Standby was started in 1983 and Susi Cernoch was a client of the company until the previous owner retired in 2006, when she bought the business from her. Susi was an administrator in a variety of sectors including electronics manufacturing, construction, healthcare and insurance. She was also an English tutor for several years during which time Standby used to prepare most of her teaching resources for her. She could see the value in using a team of expert admin support staff in her own work, and when the enormous potential of web based activity became apparent, she anticipated that remote admin support would play a critical role in commerce going forward, so buying the company was the logical next step. Having worked in so many different roles definitely helped her to understand the challenges faced by her clients. We asked her a few questions about her business.
Did you do any specific training before you opened for business e.g. book-keeping, web-design, start-up business, something particular to VAs and was it useful?
Throughout my career I was a bit of sponge for any sort of training that looked as if it would prove useful. We are PC based and I need to keep abreast of all the changes in Microsoft applications. I completed my ECDL many years ago and I was already managing purchase and sales ledgers, but I took various top up courses later and did some Sage training. I read voraciously to try and keep up with technological developments but it is a bit of a Forth Bridge scenario! We work with a small select group of professional partners who provide graphic and web design services, and anything else in which we don’t specialise ourselves.
How did you find your first client and what was the first job?
Back in the early days, before almost everyone had a PC, Standby used to advertise for business in the local paper, and almost every job that came in was either basic typing work for local small companies or transcribing manuscripts for local authors. Now we are a web-based operation using online CRM and CMS applications on behalf of clients in locations all over the UK and Europe, and we support organisations of varying sizes in a wide variety of sectors.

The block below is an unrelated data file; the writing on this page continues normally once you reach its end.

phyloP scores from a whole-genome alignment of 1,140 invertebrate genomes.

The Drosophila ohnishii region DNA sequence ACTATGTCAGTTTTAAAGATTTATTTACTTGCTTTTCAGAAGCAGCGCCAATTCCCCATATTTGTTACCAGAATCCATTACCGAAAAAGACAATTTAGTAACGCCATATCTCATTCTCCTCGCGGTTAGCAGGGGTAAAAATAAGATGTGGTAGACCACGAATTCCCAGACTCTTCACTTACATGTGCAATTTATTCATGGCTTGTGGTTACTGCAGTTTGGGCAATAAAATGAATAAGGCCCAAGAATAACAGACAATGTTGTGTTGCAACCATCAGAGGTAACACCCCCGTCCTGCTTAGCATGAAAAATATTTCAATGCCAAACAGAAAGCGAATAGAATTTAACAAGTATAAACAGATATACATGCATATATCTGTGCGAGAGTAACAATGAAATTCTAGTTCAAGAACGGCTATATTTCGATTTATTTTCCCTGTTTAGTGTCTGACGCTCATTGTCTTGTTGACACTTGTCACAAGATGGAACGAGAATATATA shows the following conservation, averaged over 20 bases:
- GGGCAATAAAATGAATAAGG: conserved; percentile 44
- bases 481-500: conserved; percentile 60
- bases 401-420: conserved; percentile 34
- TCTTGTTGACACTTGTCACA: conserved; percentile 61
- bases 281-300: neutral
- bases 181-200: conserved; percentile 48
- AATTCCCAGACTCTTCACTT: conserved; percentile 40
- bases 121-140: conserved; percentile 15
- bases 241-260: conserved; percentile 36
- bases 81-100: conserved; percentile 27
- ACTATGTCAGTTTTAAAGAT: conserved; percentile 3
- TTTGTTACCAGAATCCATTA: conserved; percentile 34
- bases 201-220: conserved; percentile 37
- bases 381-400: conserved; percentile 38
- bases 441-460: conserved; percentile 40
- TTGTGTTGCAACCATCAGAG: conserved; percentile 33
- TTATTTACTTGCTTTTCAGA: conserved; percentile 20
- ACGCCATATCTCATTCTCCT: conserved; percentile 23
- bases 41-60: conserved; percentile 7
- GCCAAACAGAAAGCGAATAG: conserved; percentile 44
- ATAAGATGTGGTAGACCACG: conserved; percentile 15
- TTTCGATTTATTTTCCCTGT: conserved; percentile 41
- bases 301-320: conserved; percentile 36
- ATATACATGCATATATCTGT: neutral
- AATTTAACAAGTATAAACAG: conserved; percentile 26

Have you developed a niche area and what is it?
Because of my love of using social media, we’re now involved with managing SM strategies for a number of businesses, from butchers to storage companies and from marquee suppliers to estate agents. My favourite SM client is a vet; puppies and kittens – what’s not to like?!
How many clients do you work with now?
We have several dozen clients, some of whom we work with continuously, such as personal coaches, a weight loss clinic and a couple of training companies. There are others who use us from time to time, just when they need us. We enjoy both arrangements – it prevents complacency setting in.
Do you work alone or with other VAs/employ someone?
I have my core team, managed by my trusty assistant, Lesley, and we have a back up team that we call in on an ad hoc basis if we get snowed under. All our work is done in-house for quality control purposes and for reasons of confidentiality. Perhaps I’m over cautious but I like to keep a sharp eye on everything we do.
What strategies have you used to grow your business and what has and hasn’t worked?
Advertising definitely doesn’t work for us. Outsourcing is about trust, so our best relationships are with clients who came to us via a recommendation, networking connections or partner referral. Our reputation for being reliable, thorough and dynamic is our best asset.